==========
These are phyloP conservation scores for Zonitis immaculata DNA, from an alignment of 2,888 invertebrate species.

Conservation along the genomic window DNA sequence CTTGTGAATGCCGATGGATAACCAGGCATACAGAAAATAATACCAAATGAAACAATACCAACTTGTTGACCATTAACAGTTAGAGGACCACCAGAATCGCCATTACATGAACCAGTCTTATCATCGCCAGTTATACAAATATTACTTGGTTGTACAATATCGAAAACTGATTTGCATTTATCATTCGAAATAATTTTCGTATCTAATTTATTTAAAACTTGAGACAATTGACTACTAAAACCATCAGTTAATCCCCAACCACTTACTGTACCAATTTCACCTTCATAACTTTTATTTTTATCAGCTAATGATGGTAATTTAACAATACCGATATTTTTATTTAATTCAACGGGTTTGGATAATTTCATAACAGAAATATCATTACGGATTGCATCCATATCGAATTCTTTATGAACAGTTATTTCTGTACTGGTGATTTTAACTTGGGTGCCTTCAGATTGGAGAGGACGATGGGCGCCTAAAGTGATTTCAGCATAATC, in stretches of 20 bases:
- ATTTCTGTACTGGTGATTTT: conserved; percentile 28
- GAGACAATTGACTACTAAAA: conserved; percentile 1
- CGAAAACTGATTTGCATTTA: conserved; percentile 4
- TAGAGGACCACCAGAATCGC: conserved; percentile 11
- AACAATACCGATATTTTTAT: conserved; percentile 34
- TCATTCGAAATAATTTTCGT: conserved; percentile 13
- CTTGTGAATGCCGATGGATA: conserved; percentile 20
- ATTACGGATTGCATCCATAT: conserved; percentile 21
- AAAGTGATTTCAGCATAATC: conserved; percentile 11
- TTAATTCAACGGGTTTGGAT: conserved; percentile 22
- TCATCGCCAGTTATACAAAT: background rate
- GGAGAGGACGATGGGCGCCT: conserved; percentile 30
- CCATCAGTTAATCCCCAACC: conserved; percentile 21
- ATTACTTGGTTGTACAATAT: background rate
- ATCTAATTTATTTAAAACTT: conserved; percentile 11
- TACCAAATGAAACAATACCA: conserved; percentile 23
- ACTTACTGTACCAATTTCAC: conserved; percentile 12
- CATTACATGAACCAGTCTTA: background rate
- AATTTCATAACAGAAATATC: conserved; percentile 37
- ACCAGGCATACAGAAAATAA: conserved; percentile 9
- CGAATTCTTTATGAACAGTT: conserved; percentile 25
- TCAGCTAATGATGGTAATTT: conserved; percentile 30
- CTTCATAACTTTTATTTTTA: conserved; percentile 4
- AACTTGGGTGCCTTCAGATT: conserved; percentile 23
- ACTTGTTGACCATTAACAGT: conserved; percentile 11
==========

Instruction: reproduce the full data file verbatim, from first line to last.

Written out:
These are phyloP conservation scores for Zonitis immaculata DNA, from an alignment of 2,888 invertebrate species.

Conservation along the genomic window DNA sequence CTTGTGAATGCCGATGGATAACCAGGCATACAGAAAATAATACCAAATGAAACAATACCAACTTGTTGACCATTAACAGTTAGAGGACCACCAGAATCGCCATTACATGAACCAGTCTTATCATCGCCAGTTATACAAATATTACTTGGTTGTACAATATCGAAAACTGATTTGCATTTATCATTCGAAATAATTTTCGTATCTAATTTATTTAAAACTTGAGACAATTGACTACTAAAACCATCAGTTAATCCCCAACCACTTACTGTACCAATTTCACCTTCATAACTTTTATTTTTATCAGCTAATGATGGTAATTTAACAATACCGATATTTTTATTTAATTCAACGGGTTTGGATAATTTCATAACAGAAATATCATTACGGATTGCATCCATATCGAATTCTTTATGAACAGTTATTTCTGTACTGGTGATTTTAACTTGGGTGCCTTCAGATTGGAGAGGACGATGGGCGCCTAAAGTGATTTCAGCATAATC, in stretches of 20 bases:
- ATTTCTGTACTGGTGATTTT: conserved; percentile 28
- GAGACAATTGACTACTAAAA: conserved; percentile 1
- CGAAAACTGATTTGCATTTA: conserved; percentile 4
- TAGAGGACCACCAGAATCGC: conserved; percentile 11
- AACAATACCGATATTTTTAT: conserved; percentile 34
- TCATTCGAAATAATTTTCGT: conserved; percentile 13
- CTTGTGAATGCCGATGGATA: conserved; percentile 20
- ATTACGGATTGCATCCATAT: conserved; percentile 21
- AAAGTGATTTCAGCATAATC: conserved; percentile 11
- TTAATTCAACGGGTTTGGAT: conserved; percentile 22
- TCATCGCCAGTTATACAAAT: background rate
- GGAGAGGACGATGGGCGCCT: conserved; percentile 30
- CCATCAGTTAATCCCCAACC: conserved; percentile 21
- ATTACTTGGTTGTACAATAT: background rate
- ATCTAATTTATTTAAAACTT: conserved; percentile 11
- TACCAAATGAAACAATACCA: conserved; percentile 23
- ACTTACTGTACCAATTTCAC: conserved; percentile 12
- CATTACATGAACCAGTCTTA: background rate
- AATTTCATAACAGAAATATC: conserved; percentile 37
- ACCAGGCATACAGAAAATAA: conserved; percentile 9
- CGAATTCTTTATGAACAGTT: conserved; percentile 25
- TCAGCTAATGATGGTAATTT: conserved; percentile 30
- CTTCATAACTTTTATTTTTA: conserved; percentile 4
- AACTTGGGTGCCTTCAGATT: conserved; percentile 23
- ACTTGTTGACCATTAACAGT: conserved; percentile 11